How Much Virtual Memory?
Posted 23 December 2006 - 05:33 PM
Virtual memory (paging file) is an area on the hard disk that Windows uses as if it were RAM.
I've read somewhere that virtual memory should be 1.5 times of RAM, but some deny this.
Vote for the number which is the closest to your allocated virtual memory.
Posted 23 December 2006 - 06:43 PM
Answer chosen: 1000MB
Posted 23 December 2006 - 08:54 PM
I've read that shutting off your paging file speeds up your PC because RAM is much faster than your hard drive, but when I tried it, I didn't see any noticeable difference.
Posted 24 December 2006 - 04:22 AM
Edited by comedy_guy, 24 December 2006 - 04:22 AM.
Posted 24 December 2006 - 04:54 AM
Posted 02 January 2007 - 11:12 PM
Can anyone confirm this?
If you have 1GB of RAM or better you don't really need a paging file
Posted 03 January 2007 - 03:21 AM
and if U HDD is 40GB or 80GB then 1000 could do.... but for larger disk space it is always better to have max...... those who have 120GB HDD can really give a trial for better understanding .
Posted 05 January 2007 - 12:03 AM
Whenever your computer runs short of memory, the processor looks elsewhere for available space it can use in lieu of RAM. Specifically, it looks to the paging file, which is hard drive space allocated to act as virtual memory when actual RAM is unavailable.
The default paging file initial size in Windows XP is 1.5 times the amount of installed RAM (if your PC has 256MB RAM, the paging file is 384MB). Using the paging file at its default size is generally appropriate, but if you have a lot of RAM, the paging file can occupy a good deal of hard drive space (with 512MB RAM, the paging file would be 768MB). In that case, it's OKto reduce the paging file initial size. Click Start and Control Panel and double-click System. Click Advanced, Advanced again, and Change. Change the Initial Size (MB) to one half the amount of installed RAM and click OK.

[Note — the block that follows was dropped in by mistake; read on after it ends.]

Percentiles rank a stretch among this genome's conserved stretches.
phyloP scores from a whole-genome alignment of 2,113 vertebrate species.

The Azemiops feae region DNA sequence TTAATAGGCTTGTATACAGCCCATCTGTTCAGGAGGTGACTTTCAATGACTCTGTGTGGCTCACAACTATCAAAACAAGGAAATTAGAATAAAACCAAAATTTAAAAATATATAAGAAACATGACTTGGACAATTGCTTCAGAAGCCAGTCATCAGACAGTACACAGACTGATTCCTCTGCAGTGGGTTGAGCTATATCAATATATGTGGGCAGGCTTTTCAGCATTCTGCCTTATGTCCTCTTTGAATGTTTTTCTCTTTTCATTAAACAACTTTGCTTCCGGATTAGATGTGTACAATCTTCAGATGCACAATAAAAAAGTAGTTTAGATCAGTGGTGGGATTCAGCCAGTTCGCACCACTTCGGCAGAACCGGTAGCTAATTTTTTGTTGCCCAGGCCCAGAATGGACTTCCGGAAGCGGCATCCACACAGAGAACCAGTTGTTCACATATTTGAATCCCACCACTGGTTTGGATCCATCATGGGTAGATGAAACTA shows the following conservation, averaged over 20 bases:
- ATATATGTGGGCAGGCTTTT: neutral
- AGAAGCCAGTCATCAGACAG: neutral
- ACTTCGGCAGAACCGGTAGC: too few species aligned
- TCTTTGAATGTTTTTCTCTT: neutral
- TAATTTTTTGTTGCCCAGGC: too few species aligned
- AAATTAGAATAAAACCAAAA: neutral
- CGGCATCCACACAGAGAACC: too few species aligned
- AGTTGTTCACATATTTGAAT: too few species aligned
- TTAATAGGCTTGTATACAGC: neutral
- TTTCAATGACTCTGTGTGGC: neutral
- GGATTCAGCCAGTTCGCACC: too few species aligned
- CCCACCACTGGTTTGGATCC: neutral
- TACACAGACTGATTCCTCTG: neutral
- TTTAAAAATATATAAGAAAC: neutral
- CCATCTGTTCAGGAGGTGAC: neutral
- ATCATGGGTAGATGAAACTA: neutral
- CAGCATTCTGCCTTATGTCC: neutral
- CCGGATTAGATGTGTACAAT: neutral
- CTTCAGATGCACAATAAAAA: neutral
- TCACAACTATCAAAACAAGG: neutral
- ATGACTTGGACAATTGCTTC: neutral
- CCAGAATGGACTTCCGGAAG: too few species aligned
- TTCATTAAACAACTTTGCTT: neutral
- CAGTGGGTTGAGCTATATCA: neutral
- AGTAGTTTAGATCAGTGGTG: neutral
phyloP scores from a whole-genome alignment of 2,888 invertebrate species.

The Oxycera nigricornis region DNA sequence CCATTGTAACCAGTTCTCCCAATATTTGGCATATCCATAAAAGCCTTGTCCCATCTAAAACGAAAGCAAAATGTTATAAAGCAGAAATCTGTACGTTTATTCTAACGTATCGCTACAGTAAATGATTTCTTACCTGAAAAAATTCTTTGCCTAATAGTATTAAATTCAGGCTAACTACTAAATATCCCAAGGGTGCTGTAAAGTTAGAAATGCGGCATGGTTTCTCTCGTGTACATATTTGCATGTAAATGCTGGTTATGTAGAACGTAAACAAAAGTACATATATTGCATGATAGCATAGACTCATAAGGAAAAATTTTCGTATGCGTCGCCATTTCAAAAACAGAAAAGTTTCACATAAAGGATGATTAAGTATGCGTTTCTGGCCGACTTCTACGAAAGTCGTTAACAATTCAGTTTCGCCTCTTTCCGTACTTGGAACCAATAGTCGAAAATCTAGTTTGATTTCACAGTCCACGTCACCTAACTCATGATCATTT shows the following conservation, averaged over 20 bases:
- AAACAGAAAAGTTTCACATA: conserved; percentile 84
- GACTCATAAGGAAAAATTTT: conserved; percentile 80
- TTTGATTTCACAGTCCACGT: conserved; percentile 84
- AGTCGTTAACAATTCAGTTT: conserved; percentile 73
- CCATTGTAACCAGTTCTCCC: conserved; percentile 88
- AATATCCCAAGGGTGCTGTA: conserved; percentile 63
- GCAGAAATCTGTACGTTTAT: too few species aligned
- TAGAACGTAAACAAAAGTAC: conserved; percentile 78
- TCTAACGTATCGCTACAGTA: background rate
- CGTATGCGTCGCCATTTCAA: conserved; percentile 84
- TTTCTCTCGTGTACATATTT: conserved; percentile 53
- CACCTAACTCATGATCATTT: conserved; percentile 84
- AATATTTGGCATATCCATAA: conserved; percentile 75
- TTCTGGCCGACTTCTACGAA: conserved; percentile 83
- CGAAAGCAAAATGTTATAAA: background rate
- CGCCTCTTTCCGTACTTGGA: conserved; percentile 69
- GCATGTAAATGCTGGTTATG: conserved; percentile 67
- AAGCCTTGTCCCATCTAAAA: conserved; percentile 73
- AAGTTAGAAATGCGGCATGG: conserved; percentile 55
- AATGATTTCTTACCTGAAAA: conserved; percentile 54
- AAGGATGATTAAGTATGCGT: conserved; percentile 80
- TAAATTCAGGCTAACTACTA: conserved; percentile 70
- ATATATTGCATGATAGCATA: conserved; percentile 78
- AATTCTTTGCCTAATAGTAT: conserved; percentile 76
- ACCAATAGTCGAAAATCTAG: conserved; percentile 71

Basically the amount of virtual memory you should use will depend on how resource intensive the software you are running is.
If you have 1GB of RAM it will handle virtually all basic tasks running Windows XP without slowing down even if you shut off the paging file.
If you're a hard-core gamer, your friends would never let you live it down if you only have 1GB anyway.
Edited by tominorlando, 05 January 2007 - 12:17 AM.
Posted 05 January 2007 - 03:02 AM
In a 32-bit computer, the memory addresses are 32 bits long and stored as binary (base 2) numbers. There are approximately 4 billion possible different 32-bit binary numbers (2^32=4,294,967,296). Because of this, there is a 4GB limit for addressable memory in a 32-bit computer.
A program instruction on an Intel 386 or later CPU can address up to 4GB of memory, using its full 32 bits. Each process is assigned an address space of 4GB of virtual memory, regardless of the amount of available physical memory. Each process is isolated from the rest and has its own 4GB address space. This means that the 4GB addressability limit applies on a per-application basis, not across all applications taken together.
This is normally far more than the RAM of the machine. The amount of physical memory on the computer is not related to the amount of memory address space. If a computer has 256MB of physical memory, there is still a 4GB memory address space, and if a computer has 8GB of physical memory, there is still a 4GB memory address space.